The USCIS has confirmed that it will be resuming its in-person Service from June 4, 2020. The immigration agency had suspended all in-person services to immigrants on March 18, in an effort to prevent the spread of COVID-19.
The news about USCIS comes at a time when tens of thousands of individuals awaiting immigration benefits such as extensions of status, work permits, green cards, and U.S. citizenship through naturalization — including those who have interview appointments, biometric services, and naturalization ceremonies — are at the verge of panic.
The Current Scenario
Similarly, As many as 250,000 foreign workers seeking a green card in the U.S. — about 200,000 of them on H-1B visas — could lose their legal status by the end of June. Thousands more who are not even seeking resident status may also be forced to return home.
Although millions of Americans have lost their jobs over the past two months, workers on visas are far more vulnerable than native-born as their status in the country depends completely on their employment. H-1B visas, for instance, are tied to a specific location and employer that commits to paying the recipient a minimum salary. Furloughing recipients, reducing their wages, and in some cases allowing them to work from home violates visa requirements.
H-1B workers who are terminated have 60-days to find another job, transfer to a different visa, or leave the country. Even if they don’t lose their jobs, workers can find themselves in a dilemma if they can’t get their visas renewed during this period of disruption.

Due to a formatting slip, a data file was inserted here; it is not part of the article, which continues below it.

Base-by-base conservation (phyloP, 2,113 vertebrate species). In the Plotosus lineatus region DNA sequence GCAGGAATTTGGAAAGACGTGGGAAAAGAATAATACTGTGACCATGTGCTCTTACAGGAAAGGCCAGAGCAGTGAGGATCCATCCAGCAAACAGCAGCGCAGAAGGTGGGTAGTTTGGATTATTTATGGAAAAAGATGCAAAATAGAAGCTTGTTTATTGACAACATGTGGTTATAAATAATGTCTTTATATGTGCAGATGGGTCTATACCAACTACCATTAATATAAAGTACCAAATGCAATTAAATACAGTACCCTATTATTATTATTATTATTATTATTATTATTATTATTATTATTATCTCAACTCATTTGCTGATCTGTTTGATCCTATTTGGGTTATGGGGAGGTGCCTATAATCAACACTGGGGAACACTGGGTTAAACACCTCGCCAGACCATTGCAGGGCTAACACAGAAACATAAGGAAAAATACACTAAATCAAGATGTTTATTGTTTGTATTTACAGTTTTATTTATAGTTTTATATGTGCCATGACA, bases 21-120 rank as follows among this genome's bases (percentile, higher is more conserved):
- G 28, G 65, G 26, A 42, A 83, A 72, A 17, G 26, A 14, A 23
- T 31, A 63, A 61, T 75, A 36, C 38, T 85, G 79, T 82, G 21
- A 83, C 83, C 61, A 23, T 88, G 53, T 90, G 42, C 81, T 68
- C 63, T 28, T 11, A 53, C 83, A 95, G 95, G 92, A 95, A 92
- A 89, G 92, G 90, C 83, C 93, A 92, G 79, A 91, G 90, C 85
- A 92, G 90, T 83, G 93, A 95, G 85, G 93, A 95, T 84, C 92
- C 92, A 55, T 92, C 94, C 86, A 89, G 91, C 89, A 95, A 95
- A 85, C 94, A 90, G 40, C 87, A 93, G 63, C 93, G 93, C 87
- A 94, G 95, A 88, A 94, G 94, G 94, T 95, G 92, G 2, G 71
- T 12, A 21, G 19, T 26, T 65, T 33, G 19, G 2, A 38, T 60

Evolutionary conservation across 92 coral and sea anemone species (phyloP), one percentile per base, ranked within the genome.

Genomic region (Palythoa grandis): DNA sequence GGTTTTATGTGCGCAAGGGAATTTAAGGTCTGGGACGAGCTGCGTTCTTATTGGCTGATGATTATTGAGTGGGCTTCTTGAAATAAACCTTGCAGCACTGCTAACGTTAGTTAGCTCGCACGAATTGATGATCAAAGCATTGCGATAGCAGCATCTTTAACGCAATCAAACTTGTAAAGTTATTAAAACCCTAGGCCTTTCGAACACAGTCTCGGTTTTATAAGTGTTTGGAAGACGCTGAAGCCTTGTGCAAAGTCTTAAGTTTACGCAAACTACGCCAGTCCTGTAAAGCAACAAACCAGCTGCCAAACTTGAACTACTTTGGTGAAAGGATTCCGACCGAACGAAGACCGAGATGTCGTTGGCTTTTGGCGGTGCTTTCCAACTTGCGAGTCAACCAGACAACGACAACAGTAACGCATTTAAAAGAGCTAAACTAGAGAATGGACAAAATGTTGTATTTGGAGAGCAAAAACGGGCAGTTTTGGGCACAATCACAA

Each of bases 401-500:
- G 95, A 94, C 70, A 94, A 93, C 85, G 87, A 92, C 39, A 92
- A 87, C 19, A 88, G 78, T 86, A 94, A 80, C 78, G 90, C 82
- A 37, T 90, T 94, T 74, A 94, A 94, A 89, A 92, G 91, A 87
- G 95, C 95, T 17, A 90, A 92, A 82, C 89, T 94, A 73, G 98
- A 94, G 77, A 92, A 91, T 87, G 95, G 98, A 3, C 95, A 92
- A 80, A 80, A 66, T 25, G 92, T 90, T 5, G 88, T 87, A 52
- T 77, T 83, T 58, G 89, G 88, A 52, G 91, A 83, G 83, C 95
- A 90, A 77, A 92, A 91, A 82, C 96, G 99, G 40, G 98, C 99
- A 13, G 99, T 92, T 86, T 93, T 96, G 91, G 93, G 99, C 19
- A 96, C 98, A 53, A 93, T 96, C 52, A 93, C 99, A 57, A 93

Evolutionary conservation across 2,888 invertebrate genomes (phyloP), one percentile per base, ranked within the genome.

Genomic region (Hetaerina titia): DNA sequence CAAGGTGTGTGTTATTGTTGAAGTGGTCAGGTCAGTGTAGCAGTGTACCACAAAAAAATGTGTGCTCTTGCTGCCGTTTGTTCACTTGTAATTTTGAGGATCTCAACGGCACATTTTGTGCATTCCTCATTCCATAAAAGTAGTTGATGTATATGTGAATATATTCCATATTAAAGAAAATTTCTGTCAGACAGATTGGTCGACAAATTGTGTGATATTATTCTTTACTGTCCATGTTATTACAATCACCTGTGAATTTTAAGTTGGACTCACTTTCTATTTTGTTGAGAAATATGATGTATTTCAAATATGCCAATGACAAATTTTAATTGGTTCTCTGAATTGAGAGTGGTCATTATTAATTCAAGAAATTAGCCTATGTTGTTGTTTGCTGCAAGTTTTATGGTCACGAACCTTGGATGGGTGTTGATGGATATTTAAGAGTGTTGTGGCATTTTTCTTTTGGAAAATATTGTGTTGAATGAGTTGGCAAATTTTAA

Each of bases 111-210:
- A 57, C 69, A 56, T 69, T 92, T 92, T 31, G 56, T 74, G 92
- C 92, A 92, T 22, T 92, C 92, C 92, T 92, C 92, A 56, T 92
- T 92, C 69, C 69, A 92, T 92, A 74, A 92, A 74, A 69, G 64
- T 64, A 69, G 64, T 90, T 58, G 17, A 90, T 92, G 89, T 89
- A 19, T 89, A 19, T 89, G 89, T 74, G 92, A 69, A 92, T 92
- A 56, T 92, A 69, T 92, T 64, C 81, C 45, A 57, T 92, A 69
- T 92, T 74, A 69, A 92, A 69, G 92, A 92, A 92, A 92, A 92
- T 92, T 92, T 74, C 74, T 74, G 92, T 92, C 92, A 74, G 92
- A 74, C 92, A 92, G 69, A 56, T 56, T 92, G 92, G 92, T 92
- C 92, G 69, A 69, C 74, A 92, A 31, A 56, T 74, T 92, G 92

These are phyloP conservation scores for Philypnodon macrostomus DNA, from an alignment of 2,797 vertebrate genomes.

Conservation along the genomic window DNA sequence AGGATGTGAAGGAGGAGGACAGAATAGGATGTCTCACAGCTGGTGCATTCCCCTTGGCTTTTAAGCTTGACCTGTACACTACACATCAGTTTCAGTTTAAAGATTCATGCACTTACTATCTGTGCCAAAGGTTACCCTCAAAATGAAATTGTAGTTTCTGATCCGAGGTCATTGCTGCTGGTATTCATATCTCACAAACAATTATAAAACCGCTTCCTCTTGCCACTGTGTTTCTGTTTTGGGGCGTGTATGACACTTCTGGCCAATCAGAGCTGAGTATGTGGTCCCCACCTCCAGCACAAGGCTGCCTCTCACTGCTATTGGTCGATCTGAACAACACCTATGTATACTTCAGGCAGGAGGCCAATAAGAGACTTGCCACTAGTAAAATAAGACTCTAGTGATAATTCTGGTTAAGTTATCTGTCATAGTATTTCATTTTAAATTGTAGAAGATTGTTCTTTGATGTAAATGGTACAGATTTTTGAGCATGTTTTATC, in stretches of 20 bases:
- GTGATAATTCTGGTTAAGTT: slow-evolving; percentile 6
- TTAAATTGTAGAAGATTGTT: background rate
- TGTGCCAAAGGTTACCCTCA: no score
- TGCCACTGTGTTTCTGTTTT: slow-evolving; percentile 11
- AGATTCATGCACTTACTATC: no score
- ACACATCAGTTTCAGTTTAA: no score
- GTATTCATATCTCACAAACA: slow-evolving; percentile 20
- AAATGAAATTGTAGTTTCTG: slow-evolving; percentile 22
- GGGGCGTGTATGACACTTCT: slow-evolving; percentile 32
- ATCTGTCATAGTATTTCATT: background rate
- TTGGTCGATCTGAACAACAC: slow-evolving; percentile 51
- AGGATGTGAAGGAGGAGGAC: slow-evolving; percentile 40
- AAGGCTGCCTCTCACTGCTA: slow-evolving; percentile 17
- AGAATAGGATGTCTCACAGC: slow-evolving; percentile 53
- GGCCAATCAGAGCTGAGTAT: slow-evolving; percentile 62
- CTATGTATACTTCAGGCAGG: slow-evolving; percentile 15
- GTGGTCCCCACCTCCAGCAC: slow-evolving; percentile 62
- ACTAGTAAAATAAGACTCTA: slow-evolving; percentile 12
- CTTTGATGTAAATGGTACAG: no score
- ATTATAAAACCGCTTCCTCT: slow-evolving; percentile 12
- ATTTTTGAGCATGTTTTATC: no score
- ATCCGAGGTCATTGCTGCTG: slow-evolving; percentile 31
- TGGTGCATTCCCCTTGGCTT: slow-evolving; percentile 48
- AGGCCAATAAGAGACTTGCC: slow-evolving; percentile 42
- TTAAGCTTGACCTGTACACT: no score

In an effort to help tech workers from abroad, TechNet — a lobbying group whose members include Amazon, Apple,Facebook, Google, and Microsoft — joined a coalition of trade groups calling for relief for foreign-born workers. The letter requested a delay in work authorization expiration dates until at least Sept. 10.
“Without action, these issues will lead to hundreds of thousands of unfilled jobs and have profound negative economic effects,” the letter read.
According to Alex Burgos, senior vise president of federal policy and government relations at TechNet, the tech industry is crucial to supporting offices working remotely, doctors providing telehealth services, and keeping students learning at home.
“We’ve seen the administration extend tax filing deadlines,” he said, and similar flexibility in visa programs makes sense “because no one here is at fault in any way,” he said.
What Can we expect once USCIS normalizes operations?
The halt on immigration procedures has generated enormous anxiety in people with open processes, such as permanent residents with green cards awaiting for American citizenship, asylum seekers, and others with pending cases in immigration courts.
USCIS will mail notices with new dates, times, and locations of the rescheduled interviews, appointments, and ceremonies once the situation normalizes.
“When USCIS again resumes operations for in-person services, USCIS will automatically reschedule ASC appointments due to the temporary office closure. Individuals will receive a new appointment letter in the mail,” said the agency in a statement today.
“Those who had InfoPass or other appointments must reschedule through the USCIS Contact Center once field offices are open to the public again.”